The European Neighbourhood Council (ENC) in cooperation with Çukurova University (Adana, Turkey) and with the support of Friedrich Naumann Foundation (FNF) Turkey, the Swedish Consulate in Istanbul and the Economic Development Foundation (IKV), organised a lecture entitled “Climate Change & Sustainability in Today’s Turkey”, which took place on the 22nd of February 2019 at Çukurova University in Adana.
The event is part of a series of lectures organised in Turkey by ENC in cooperation with local academic institutions and is the 2nd phase of a project entitled “Future values training: European sentiment in Turkey among opinion-shapers and youth leaders”. The project is rooted in the growing need to exchange ideas with Turkish public intellectuals, journalists, youth leaders and influential civil society members concerning Europe’s new ideas on societal development, private sector changes and the European Union’s (EU) global policy priorities and innovative strategies. The four young Turkish experts who visited Brussels for a week-long trainings and exchanges in December 2018 are delivering public lectures in Turkish in four academic institutions located in Istanbul, Ankara, Adana and Eskişehir in front of a large audience of young university students.
Dr. Aslı Ilgıt, Associate Professor and Chair at the Department of Political Science and International Relations at Cukurova University chaired the lecture and opened the floor for discussion. Ms. Gülçin Sinav, Project Coordinator at Friedrich Naumann Foundation (FNF) Turkey Office, who delivered the keynote speech started with a short presentation about FNF and its work in Turkey. Then, she pointed the importance of European Union integration process for Turkey. She specifically highlighted that “this process is an important chance for a more democratic and liberal Turkey. We should always focus on the advantages of this process. EU should mean to us pluralistic democracy, a dynamic and competitive market economy, closer economic relations, more investment, an independent legal system, social welfare, high-level of health, education and business standards, high-standardised products and environmental awareness. She concluded by stressing that despite the fact that full accession negotiations are not in the agenda nowadays, the idea of integration should continue. “The EU is an anchor for us, the important thing for us is not the end of the road, but the road itself”. The main part of the event was Dr. Tuğba Ağaçayak’s – Project Coordinator at TEMA Foundation – lecture which was dedicated on how to reach a sustainable world by giving insight into climate change and its relation to water and food security.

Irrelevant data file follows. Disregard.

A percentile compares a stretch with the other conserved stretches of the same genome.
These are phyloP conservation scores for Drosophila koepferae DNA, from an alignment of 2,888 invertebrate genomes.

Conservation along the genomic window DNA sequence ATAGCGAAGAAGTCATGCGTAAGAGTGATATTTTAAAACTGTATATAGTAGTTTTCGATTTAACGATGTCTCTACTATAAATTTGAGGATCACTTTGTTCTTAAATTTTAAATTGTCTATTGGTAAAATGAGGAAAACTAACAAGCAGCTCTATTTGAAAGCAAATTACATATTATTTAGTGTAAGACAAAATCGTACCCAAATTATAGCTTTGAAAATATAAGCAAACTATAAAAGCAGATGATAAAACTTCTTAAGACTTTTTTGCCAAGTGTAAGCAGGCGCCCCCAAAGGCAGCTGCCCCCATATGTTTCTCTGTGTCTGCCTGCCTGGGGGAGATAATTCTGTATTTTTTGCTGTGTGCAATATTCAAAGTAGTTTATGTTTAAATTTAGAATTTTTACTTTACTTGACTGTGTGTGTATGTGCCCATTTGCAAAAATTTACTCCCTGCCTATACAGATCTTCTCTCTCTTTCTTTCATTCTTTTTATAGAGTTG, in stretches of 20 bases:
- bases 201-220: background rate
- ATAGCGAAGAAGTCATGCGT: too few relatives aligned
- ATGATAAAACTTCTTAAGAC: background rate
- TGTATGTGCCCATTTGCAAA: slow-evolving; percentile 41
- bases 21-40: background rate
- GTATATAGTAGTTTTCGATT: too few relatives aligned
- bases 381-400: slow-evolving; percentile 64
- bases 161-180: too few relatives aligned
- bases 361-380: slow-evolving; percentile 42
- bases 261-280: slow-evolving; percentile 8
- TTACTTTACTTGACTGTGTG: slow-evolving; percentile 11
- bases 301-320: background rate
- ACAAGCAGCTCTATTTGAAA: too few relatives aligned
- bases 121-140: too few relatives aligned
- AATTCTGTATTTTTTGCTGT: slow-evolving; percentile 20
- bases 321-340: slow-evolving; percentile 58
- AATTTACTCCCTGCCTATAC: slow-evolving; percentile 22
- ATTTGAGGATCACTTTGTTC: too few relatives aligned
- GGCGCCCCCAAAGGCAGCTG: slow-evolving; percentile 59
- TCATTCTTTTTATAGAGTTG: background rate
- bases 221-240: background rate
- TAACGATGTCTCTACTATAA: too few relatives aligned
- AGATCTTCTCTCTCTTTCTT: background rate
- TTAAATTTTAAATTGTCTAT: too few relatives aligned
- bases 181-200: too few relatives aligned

The first part focused on the climate system, climate change and causes of the climate change, the Keeling Curve showing the increase of CO2 concentrations, relation of temperature to CO2, and temperature increase as a result of human induced greenhouse effect. The greenhouse gas sources defined by IPCC were also described. The unique role of forestation as carbon storage was also explained as well as the countries’ responsibilities in terms of emissions and more specific the responsibility of Turkey. Dr. Ağaçayak presented the mitigation of greenhouse gases and climate campaigns of TEMA Foundation and the IPCC’s 1.5 degrees special report which aims to limit warming below 1.5 degrees.
The second part was based on a recent policy brief dedicated on “Water and Food Security in Turkey in a Changing Climate” written by Dr. Tuğba Ağaçayak and Fuat Keyman, Director of Istanbul Policy Center (IPC). The policy brief discusses the effects of climate change on multiple sectors, especially vulnerable sectors such as agriculture, forestry, energy, and tourism, which are highly dependent on environmental conditions such as temperatures and precipitation levels. As climate change threatens water resources, causes drought, and leads to land cover change and decreased agricultural productivity, it affects water and food security. Since Turkey is a water-stressed country, and by the second half of the century, it will reach the level of water poverty. The Global Food Security Index estimates that food security in Turkey is 49th out of 113 index countries and 8th in the MENA region. In order to meet the targets of the UN’s Sustainable Development Goals (SDGs) it is necessary to increase measures for climate change mitigation and adaptation, water security, and food security. By adopting these measures, Turkey can simultaneously contribute to the UN’s Sustainable Development Goals in terms of “clean water and sanitation” and to “end hunger, achieve food security and improved nutrition and promote sustainable agriculture” by 2030. Working toward these global goals is the current solution for a sustainable world, ending all forms of poverty, fighting inequalities, and tackling climate change for all people.
The third lecture is scheduled to take place at Anadolu University in Eskişehir on the 25th of February 2019 focusing on “European Media, Digitization and Funding”.